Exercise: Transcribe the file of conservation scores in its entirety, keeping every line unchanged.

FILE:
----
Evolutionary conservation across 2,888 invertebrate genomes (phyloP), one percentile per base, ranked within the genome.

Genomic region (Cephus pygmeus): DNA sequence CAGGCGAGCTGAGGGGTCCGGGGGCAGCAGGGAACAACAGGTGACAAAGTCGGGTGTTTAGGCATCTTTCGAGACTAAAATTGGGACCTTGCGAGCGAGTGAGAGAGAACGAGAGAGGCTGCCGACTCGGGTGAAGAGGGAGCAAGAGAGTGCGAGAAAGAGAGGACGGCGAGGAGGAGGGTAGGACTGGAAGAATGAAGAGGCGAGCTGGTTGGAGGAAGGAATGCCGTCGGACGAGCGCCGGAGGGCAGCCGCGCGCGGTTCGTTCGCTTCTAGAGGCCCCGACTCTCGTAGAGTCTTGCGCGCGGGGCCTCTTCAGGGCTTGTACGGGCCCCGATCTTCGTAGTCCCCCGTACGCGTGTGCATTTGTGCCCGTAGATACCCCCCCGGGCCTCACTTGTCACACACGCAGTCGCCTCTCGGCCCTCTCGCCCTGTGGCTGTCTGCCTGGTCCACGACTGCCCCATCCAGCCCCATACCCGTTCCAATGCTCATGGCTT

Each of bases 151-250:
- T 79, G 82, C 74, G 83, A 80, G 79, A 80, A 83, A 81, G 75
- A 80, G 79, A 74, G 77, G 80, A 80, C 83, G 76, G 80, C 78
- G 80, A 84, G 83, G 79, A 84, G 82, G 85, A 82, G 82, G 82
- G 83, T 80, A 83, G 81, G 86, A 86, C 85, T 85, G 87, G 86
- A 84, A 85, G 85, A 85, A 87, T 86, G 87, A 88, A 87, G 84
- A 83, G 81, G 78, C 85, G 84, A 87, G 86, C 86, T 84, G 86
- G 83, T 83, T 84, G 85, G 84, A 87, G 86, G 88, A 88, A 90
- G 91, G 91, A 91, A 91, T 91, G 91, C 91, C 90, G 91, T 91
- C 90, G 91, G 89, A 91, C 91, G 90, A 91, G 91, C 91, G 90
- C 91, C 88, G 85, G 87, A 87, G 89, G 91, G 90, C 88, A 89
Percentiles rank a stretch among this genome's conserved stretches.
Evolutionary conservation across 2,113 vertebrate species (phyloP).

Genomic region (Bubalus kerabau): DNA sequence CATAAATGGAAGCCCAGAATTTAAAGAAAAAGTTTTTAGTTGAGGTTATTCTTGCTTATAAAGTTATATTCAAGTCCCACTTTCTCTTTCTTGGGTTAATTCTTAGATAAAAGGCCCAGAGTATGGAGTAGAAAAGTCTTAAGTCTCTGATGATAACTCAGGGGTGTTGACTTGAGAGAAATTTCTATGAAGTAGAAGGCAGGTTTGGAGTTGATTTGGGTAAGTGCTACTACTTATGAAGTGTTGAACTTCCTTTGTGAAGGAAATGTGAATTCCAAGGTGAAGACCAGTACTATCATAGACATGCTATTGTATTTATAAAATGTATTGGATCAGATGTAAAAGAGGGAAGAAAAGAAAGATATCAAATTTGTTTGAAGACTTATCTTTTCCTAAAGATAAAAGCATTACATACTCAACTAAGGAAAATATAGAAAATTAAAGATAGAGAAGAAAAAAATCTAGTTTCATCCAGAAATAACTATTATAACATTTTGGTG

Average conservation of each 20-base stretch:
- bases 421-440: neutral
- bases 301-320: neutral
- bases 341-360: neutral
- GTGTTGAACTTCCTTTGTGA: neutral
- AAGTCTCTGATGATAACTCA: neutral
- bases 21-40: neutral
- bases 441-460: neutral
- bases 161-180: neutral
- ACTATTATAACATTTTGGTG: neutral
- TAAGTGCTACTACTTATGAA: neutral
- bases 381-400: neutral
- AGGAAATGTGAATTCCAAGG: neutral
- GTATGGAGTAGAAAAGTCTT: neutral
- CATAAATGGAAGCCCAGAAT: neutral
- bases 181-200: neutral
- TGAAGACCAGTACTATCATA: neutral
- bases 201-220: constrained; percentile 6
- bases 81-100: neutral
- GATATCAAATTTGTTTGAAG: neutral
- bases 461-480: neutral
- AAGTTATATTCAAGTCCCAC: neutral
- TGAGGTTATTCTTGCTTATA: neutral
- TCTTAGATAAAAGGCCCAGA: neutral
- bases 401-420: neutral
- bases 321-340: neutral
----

Evolutionary conservation across 2,888 invertebrate genomes (phyloP), one percentile per base, ranked within the genome.

Genomic region (Cephus pygmeus): DNA sequence CAGGCGAGCTGAGGGGTCCGGGGGCAGCAGGGAACAACAGGTGACAAAGTCGGGTGTTTAGGCATCTTTCGAGACTAAAATTGGGACCTTGCGAGCGAGTGAGAGAGAACGAGAGAGGCTGCCGACTCGGGTGAAGAGGGAGCAAGAGAGTGCGAGAAAGAGAGGACGGCGAGGAGGAGGGTAGGACTGGAAGAATGAAGAGGCGAGCTGGTTGGAGGAAGGAATGCCGTCGGACGAGCGCCGGAGGGCAGCCGCGCGCGGTTCGTTCGCTTCTAGAGGCCCCGACTCTCGTAGAGTCTTGCGCGCGGGGCCTCTTCAGGGCTTGTACGGGCCCCGATCTTCGTAGTCCCCCGTACGCGTGTGCATTTGTGCCCGTAGATACCCCCCCGGGCCTCACTTGTCACACACGCAGTCGCCTCTCGGCCCTCTCGCCCTGTGGCTGTCTGCCTGGTCCACGACTGCCCCATCCAGCCCCATACCCGTTCCAATGCTCATGGCTT

Each of bases 151-250:
- T 79, G 82, C 74, G 83, A 80, G 79, A 80, A 83, A 81, G 75
- A 80, G 79, A 74, G 77, G 80, A 80, C 83, G 76, G 80, C 78
- G 80, A 84, G 83, G 79, A 84, G 82, G 85, A 82, G 82, G 82
- G 83, T 80, A 83, G 81, G 86, A 86, C 85, T 85, G 87, G 86
- A 84, A 85, G 85, A 85, A 87, T 86, G 87, A 88, A 87, G 84
- A 83, G 81, G 78, C 85, G 84, A 87, G 86, C 86, T 84, G 86
- G 83, T 83, T 84, G 85, G 84, A 87, G 86, G 88, A 88, A 90
- G 91, G 91, A 91, A 91, T 91, G 91, C 91, C 90, G 91, T 91
- C 90, G 91, G 89, A 91, C 91, G 90, A 91, G 91, C 91, G 90
- C 91, C 88, G 85, G 87, A 87, G 89, G 91, G 90, C 88, A 89
Percentiles rank a stretch among this genome's conserved stretches.
Evolutionary conservation across 2,113 vertebrate species (phyloP).

Genomic region (Bubalus kerabau): DNA sequence CATAAATGGAAGCCCAGAATTTAAAGAAAAAGTTTTTAGTTGAGGTTATTCTTGCTTATAAAGTTATATTCAAGTCCCACTTTCTCTTTCTTGGGTTAATTCTTAGATAAAAGGCCCAGAGTATGGAGTAGAAAAGTCTTAAGTCTCTGATGATAACTCAGGGGTGTTGACTTGAGAGAAATTTCTATGAAGTAGAAGGCAGGTTTGGAGTTGATTTGGGTAAGTGCTACTACTTATGAAGTGTTGAACTTCCTTTGTGAAGGAAATGTGAATTCCAAGGTGAAGACCAGTACTATCATAGACATGCTATTGTATTTATAAAATGTATTGGATCAGATGTAAAAGAGGGAAGAAAAGAAAGATATCAAATTTGTTTGAAGACTTATCTTTTCCTAAAGATAAAAGCATTACATACTCAACTAAGGAAAATATAGAAAATTAAAGATAGAGAAGAAAAAAATCTAGTTTCATCCAGAAATAACTATTATAACATTTTGGTG

Average conservation of each 20-base stretch:
- bases 421-440: neutral
- bases 301-320: neutral
- bases 341-360: neutral
- GTGTTGAACTTCCTTTGTGA: neutral
- AAGTCTCTGATGATAACTCA: neutral
- bases 21-40: neutral
- bases 441-460: neutral
- bases 161-180: neutral
- ACTATTATAACATTTTGGTG: neutral
- TAAGTGCTACTACTTATGAA: neutral
- bases 381-400: neutral
- AGGAAATGTGAATTCCAAGG: neutral
- GTATGGAGTAGAAAAGTCTT: neutral
- CATAAATGGAAGCCCAGAAT: neutral
- bases 181-200: neutral
- TGAAGACCAGTACTATCATA: neutral
- bases 201-220: constrained; percentile 6
- bases 81-100: neutral
- GATATCAAATTTGTTTGAAG: neutral
- bases 461-480: neutral
- AAGTTATATTCAAGTCCCAC: neutral
- TGAGGTTATTCTTGCTTATA: neutral
- TCTTAGATAAAAGGCCCAGA: neutral
- bases 401-420: neutral
- bases 321-340: neutral